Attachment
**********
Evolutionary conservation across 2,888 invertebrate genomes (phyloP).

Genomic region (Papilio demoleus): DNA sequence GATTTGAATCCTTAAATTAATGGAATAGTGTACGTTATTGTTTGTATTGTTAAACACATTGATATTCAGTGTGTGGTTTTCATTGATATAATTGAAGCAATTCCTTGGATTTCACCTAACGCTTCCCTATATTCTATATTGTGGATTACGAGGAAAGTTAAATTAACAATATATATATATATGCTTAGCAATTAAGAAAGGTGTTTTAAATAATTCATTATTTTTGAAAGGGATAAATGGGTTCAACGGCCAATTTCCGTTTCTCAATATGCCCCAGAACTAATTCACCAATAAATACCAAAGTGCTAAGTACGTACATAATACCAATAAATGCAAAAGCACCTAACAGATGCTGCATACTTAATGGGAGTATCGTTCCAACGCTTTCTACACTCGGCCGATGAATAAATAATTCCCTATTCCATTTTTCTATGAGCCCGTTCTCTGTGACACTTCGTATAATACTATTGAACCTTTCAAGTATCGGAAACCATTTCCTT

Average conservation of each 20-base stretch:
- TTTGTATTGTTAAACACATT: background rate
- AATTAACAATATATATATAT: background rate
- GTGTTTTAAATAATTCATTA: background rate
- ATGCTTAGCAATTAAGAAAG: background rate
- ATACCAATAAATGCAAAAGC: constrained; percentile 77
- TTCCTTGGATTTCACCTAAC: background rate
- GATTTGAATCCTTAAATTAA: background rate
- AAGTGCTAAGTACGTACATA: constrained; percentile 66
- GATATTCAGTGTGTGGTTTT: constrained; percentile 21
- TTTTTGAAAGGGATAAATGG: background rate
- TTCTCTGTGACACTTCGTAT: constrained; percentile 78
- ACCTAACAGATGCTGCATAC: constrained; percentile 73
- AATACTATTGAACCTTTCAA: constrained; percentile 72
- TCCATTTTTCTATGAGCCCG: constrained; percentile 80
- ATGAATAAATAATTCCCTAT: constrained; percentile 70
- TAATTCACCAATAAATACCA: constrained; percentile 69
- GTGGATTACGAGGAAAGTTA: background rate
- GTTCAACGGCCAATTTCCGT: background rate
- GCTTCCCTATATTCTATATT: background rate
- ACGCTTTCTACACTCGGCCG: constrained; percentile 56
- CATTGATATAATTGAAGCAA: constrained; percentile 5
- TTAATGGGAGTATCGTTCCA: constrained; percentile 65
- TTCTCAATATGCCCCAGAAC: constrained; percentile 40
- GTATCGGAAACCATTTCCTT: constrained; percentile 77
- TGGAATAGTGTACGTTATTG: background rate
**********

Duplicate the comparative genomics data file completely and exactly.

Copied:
Evolutionary conservation across 2,888 invertebrate genomes (phyloP).

Genomic region (Papilio demoleus): DNA sequence GATTTGAATCCTTAAATTAATGGAATAGTGTACGTTATTGTTTGTATTGTTAAACACATTGATATTCAGTGTGTGGTTTTCATTGATATAATTGAAGCAATTCCTTGGATTTCACCTAACGCTTCCCTATATTCTATATTGTGGATTACGAGGAAAGTTAAATTAACAATATATATATATATGCTTAGCAATTAAGAAAGGTGTTTTAAATAATTCATTATTTTTGAAAGGGATAAATGGGTTCAACGGCCAATTTCCGTTTCTCAATATGCCCCAGAACTAATTCACCAATAAATACCAAAGTGCTAAGTACGTACATAATACCAATAAATGCAAAAGCACCTAACAGATGCTGCATACTTAATGGGAGTATCGTTCCAACGCTTTCTACACTCGGCCGATGAATAAATAATTCCCTATTCCATTTTTCTATGAGCCCGTTCTCTGTGACACTTCGTATAATACTATTGAACCTTTCAAGTATCGGAAACCATTTCCTT

Average conservation of each 20-base stretch:
- TTTGTATTGTTAAACACATT: background rate
- AATTAACAATATATATATAT: background rate
- GTGTTTTAAATAATTCATTA: background rate
- ATGCTTAGCAATTAAGAAAG: background rate
- ATACCAATAAATGCAAAAGC: constrained; percentile 77
- TTCCTTGGATTTCACCTAAC: background rate
- GATTTGAATCCTTAAATTAA: background rate
- AAGTGCTAAGTACGTACATA: constrained; percentile 66
- GATATTCAGTGTGTGGTTTT: constrained; percentile 21
- TTTTTGAAAGGGATAAATGG: background rate
- TTCTCTGTGACACTTCGTAT: constrained; percentile 78
- ACCTAACAGATGCTGCATAC: constrained; percentile 73
- AATACTATTGAACCTTTCAA: constrained; percentile 72
- TCCATTTTTCTATGAGCCCG: constrained; percentile 80
- ATGAATAAATAATTCCCTAT: constrained; percentile 70
- TAATTCACCAATAAATACCA: constrained; percentile 69
- GTGGATTACGAGGAAAGTTA: background rate
- GTTCAACGGCCAATTTCCGT: background rate
- GCTTCCCTATATTCTATATT: background rate
- ACGCTTTCTACACTCGGCCG: constrained; percentile 56
- CATTGATATAATTGAAGCAA: constrained; percentile 5
- TTAATGGGAGTATCGTTCCA: constrained; percentile 65
- TTCTCAATATGCCCCAGAAC: constrained; percentile 40
- GTATCGGAAACCATTTCCTT: constrained; percentile 77
- TGGAATAGTGTACGTTATTG: background rate